Dan Slott has completely re-written history with this book, and in a terrible; almost sacrilegious, Before Watchmenlike way. The dialogue is shameful. There are one or two bright moments (sentences), but it is pointless and lacks any substance whatsoever. On top of this, he is saddling us with an almost Whovian earth woman that is completely out of place in the mythos, and she is crammed into the final page of an already life-shatteringly disappointing book. It reeks of laziness, not homage; an audible groan was had.

No doubt about it, this book fucking sucked on every level (I don't use that language in reviews very often anymore if that gives you an idea). Is Dan Slott the next victim of being anointed by Marvel as one of their flagship writers? I don't know, ask Brian Bendis. What I do know is that I might fly across the world, storm the Marvel office, and burn that motherfucker to the ground for their offenses to the medium both past and present.

No Superior Spider-Man can make up for the permanent damage you have done, Mr. Slott. Silver Surfer #1 is another shining example of everything that is wrong with Marvel today. After reading this book, you will want to Oedipus yourself if you are a lifelong fan. Reading this book did mild psychological damage to me, and may have possibly ruined one of my fondest childhood memories. If you ever unblock me from Twitter, know that I am blocking you immediately. Don't waste your money on this book. Buy something else.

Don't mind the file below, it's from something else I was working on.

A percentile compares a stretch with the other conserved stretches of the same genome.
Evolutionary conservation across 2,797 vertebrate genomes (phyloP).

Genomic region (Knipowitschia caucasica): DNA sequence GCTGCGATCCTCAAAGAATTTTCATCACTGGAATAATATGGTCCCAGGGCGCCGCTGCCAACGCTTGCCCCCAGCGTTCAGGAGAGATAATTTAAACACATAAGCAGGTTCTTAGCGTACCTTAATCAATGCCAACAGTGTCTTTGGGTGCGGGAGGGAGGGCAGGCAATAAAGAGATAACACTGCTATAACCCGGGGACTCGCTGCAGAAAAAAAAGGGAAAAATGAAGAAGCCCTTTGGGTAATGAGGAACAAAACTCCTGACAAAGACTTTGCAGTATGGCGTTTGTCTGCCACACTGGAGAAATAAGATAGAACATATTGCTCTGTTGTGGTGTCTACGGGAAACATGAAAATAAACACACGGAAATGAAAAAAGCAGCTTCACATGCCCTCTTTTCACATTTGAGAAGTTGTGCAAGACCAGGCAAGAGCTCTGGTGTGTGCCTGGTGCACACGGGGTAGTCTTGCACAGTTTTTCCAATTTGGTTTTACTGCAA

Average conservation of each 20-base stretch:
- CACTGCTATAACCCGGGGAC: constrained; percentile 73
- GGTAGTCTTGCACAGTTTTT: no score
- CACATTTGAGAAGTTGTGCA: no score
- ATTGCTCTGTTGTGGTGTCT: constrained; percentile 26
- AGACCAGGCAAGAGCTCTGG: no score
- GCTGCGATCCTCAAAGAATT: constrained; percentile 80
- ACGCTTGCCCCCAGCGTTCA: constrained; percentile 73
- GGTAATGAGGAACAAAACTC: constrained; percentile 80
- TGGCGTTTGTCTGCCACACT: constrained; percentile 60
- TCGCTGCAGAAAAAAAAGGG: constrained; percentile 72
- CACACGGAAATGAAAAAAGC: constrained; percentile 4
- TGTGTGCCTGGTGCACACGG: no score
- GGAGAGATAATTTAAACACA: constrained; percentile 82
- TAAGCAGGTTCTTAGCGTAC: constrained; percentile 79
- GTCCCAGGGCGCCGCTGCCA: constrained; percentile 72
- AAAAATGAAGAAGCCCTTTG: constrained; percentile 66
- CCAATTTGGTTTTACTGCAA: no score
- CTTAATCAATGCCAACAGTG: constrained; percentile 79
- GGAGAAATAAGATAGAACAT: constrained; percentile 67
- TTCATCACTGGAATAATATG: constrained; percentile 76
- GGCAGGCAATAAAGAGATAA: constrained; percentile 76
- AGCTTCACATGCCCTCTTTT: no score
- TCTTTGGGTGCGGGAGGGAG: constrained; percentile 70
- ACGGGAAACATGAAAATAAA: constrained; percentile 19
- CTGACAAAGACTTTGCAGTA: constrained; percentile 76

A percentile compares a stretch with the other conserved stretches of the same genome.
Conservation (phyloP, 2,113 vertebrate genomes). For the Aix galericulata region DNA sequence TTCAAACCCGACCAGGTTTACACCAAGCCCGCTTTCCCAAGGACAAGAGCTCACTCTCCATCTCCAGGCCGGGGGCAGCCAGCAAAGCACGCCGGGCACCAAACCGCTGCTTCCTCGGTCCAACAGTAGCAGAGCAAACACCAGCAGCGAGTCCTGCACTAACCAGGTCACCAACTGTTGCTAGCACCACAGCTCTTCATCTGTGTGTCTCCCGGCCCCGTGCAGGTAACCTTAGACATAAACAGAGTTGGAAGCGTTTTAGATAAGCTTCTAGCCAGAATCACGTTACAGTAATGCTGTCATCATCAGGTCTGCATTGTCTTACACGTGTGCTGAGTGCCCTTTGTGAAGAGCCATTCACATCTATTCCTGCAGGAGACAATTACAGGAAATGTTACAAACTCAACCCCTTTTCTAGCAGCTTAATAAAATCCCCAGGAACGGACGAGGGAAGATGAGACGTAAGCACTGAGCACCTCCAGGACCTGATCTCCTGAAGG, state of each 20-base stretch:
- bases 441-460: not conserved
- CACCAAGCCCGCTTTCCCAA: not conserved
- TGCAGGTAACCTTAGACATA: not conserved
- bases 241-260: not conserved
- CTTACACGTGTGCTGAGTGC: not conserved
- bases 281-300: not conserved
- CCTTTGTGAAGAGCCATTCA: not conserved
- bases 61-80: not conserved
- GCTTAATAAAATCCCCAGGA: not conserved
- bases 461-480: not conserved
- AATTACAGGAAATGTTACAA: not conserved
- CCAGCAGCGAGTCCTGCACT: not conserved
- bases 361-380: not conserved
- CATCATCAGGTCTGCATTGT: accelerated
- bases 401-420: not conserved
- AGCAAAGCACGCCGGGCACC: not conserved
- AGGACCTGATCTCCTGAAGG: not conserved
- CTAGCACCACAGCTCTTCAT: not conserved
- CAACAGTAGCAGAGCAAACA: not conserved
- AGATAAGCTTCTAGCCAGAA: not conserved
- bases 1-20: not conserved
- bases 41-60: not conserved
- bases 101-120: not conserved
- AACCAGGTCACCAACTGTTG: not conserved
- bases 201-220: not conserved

Friday, March 21, 2014

REVIEW: Sovereign #1

Writer: Chris Roberson
Artist: Paul Maybury
Color: Paul Maybury and Jordon Gibson
Letterer:  John J. Hill
Review: Cody "Madman" Miller

I have been on the fence about this book since I finished reading it.  I’m a fan of the fantasy genre as a whole, so there is no problem there.  This book just felt off balance.  I don’t know if that even makes sense, but I’m 99% sure I absolutely didn't like the artwork at all.  Not even a tiny little bit.  The pencils were weak and maybe in an effort to make up for this weakness, the inks decided to take over each and every page pretty much.